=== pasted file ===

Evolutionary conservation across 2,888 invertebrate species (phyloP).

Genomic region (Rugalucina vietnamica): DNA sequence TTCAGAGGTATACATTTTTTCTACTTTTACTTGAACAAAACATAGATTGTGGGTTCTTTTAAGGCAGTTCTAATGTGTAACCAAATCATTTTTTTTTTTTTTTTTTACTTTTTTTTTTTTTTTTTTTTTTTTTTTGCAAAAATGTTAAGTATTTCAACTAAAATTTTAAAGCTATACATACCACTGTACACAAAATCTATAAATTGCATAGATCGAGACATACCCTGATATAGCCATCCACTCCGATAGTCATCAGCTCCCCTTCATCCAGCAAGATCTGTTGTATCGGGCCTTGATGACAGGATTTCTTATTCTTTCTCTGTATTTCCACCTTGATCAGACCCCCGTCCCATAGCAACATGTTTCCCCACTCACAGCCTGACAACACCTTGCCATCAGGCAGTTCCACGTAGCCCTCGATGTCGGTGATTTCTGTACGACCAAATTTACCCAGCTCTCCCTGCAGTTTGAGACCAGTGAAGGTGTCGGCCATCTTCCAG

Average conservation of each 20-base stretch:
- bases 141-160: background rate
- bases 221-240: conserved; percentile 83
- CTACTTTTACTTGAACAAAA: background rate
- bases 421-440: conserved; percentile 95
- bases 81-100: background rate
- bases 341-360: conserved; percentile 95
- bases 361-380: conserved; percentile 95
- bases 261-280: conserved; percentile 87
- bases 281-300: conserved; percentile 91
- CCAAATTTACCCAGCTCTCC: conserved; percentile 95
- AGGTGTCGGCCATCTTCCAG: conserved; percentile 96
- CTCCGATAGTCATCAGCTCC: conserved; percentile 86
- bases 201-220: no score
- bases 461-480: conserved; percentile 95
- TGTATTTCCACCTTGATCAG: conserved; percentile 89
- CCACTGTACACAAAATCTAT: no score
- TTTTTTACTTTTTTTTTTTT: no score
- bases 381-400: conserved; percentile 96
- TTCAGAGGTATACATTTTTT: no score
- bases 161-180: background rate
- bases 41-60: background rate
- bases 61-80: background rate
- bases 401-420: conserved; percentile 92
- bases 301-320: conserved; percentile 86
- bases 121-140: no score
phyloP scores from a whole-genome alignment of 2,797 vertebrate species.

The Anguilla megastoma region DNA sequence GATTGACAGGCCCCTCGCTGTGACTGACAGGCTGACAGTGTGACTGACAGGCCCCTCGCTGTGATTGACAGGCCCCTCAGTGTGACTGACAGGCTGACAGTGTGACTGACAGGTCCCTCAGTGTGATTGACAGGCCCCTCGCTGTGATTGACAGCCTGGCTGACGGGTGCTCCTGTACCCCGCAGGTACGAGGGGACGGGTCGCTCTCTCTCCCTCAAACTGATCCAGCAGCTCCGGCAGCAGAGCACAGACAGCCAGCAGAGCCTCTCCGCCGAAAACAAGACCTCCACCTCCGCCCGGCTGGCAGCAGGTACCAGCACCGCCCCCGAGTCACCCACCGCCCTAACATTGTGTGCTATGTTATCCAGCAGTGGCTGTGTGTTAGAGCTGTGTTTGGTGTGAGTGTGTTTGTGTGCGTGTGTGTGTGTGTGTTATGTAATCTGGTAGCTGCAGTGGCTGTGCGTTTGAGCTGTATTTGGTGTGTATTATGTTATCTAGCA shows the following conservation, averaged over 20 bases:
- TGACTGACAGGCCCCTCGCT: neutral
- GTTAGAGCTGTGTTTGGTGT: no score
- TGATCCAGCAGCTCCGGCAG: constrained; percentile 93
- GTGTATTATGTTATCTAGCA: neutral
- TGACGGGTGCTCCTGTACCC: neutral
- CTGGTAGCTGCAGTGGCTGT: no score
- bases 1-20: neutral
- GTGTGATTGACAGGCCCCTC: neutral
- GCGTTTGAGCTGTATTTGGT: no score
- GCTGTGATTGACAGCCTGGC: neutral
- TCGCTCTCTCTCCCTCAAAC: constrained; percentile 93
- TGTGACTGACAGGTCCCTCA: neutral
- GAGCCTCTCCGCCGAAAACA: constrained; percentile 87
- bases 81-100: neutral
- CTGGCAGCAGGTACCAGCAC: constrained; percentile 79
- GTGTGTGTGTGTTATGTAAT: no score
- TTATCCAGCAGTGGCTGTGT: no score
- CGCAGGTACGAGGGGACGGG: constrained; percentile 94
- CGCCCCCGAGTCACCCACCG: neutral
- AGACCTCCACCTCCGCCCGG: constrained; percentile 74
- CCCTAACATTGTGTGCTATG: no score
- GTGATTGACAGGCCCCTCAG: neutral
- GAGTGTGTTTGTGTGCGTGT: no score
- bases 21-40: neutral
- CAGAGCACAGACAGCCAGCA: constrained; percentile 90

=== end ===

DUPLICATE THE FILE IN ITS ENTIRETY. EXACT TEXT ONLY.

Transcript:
Evolutionary conservation across 2,888 invertebrate species (phyloP).

Genomic region (Rugalucina vietnamica): DNA sequence TTCAGAGGTATACATTTTTTCTACTTTTACTTGAACAAAACATAGATTGTGGGTTCTTTTAAGGCAGTTCTAATGTGTAACCAAATCATTTTTTTTTTTTTTTTTTACTTTTTTTTTTTTTTTTTTTTTTTTTTTGCAAAAATGTTAAGTATTTCAACTAAAATTTTAAAGCTATACATACCACTGTACACAAAATCTATAAATTGCATAGATCGAGACATACCCTGATATAGCCATCCACTCCGATAGTCATCAGCTCCCCTTCATCCAGCAAGATCTGTTGTATCGGGCCTTGATGACAGGATTTCTTATTCTTTCTCTGTATTTCCACCTTGATCAGACCCCCGTCCCATAGCAACATGTTTCCCCACTCACAGCCTGACAACACCTTGCCATCAGGCAGTTCCACGTAGCCCTCGATGTCGGTGATTTCTGTACGACCAAATTTACCCAGCTCTCCCTGCAGTTTGAGACCAGTGAAGGTGTCGGCCATCTTCCAG

Average conservation of each 20-base stretch:
- bases 141-160: background rate
- bases 221-240: conserved; percentile 83
- CTACTTTTACTTGAACAAAA: background rate
- bases 421-440: conserved; percentile 95
- bases 81-100: background rate
- bases 341-360: conserved; percentile 95
- bases 361-380: conserved; percentile 95
- bases 261-280: conserved; percentile 87
- bases 281-300: conserved; percentile 91
- CCAAATTTACCCAGCTCTCC: conserved; percentile 95
- AGGTGTCGGCCATCTTCCAG: conserved; percentile 96
- CTCCGATAGTCATCAGCTCC: conserved; percentile 86
- bases 201-220: no score
- bases 461-480: conserved; percentile 95
- TGTATTTCCACCTTGATCAG: conserved; percentile 89
- CCACTGTACACAAAATCTAT: no score
- TTTTTTACTTTTTTTTTTTT: no score
- bases 381-400: conserved; percentile 96
- TTCAGAGGTATACATTTTTT: no score
- bases 161-180: background rate
- bases 41-60: background rate
- bases 61-80: background rate
- bases 401-420: conserved; percentile 92
- bases 301-320: conserved; percentile 86
- bases 121-140: no score
phyloP scores from a whole-genome alignment of 2,797 vertebrate species.

The Anguilla megastoma region DNA sequence GATTGACAGGCCCCTCGCTGTGACTGACAGGCTGACAGTGTGACTGACAGGCCCCTCGCTGTGATTGACAGGCCCCTCAGTGTGACTGACAGGCTGACAGTGTGACTGACAGGTCCCTCAGTGTGATTGACAGGCCCCTCGCTGTGATTGACAGCCTGGCTGACGGGTGCTCCTGTACCCCGCAGGTACGAGGGGACGGGTCGCTCTCTCTCCCTCAAACTGATCCAGCAGCTCCGGCAGCAGAGCACAGACAGCCAGCAGAGCCTCTCCGCCGAAAACAAGACCTCCACCTCCGCCCGGCTGGCAGCAGGTACCAGCACCGCCCCCGAGTCACCCACCGCCCTAACATTGTGTGCTATGTTATCCAGCAGTGGCTGTGTGTTAGAGCTGTGTTTGGTGTGAGTGTGTTTGTGTGCGTGTGTGTGTGTGTGTTATGTAATCTGGTAGCTGCAGTGGCTGTGCGTTTGAGCTGTATTTGGTGTGTATTATGTTATCTAGCA shows the following conservation, averaged over 20 bases:
- TGACTGACAGGCCCCTCGCT: neutral
- GTTAGAGCTGTGTTTGGTGT: no score
- TGATCCAGCAGCTCCGGCAG: constrained; percentile 93
- GTGTATTATGTTATCTAGCA: neutral
- TGACGGGTGCTCCTGTACCC: neutral
- CTGGTAGCTGCAGTGGCTGT: no score
- bases 1-20: neutral
- GTGTGATTGACAGGCCCCTC: neutral
- GCGTTTGAGCTGTATTTGGT: no score
- GCTGTGATTGACAGCCTGGC: neutral
- TCGCTCTCTCTCCCTCAAAC: constrained; percentile 93
- TGTGACTGACAGGTCCCTCA: neutral
- GAGCCTCTCCGCCGAAAACA: constrained; percentile 87
- bases 81-100: neutral
- CTGGCAGCAGGTACCAGCAC: constrained; percentile 79
- GTGTGTGTGTGTTATGTAAT: no score
- TTATCCAGCAGTGGCTGTGT: no score
- CGCAGGTACGAGGGGACGGG: constrained; percentile 94
- CGCCCCCGAGTCACCCACCG: neutral
- AGACCTCCACCTCCGCCCGG: constrained; percentile 74
- CCCTAACATTGTGTGCTATG: no score
- GTGATTGACAGGCCCCTCAG: neutral
- GAGTGTGTTTGTGTGCGTGT: no score
- bases 21-40: neutral
- CAGAGCACAGACAGCCAGCA: constrained; percentile 90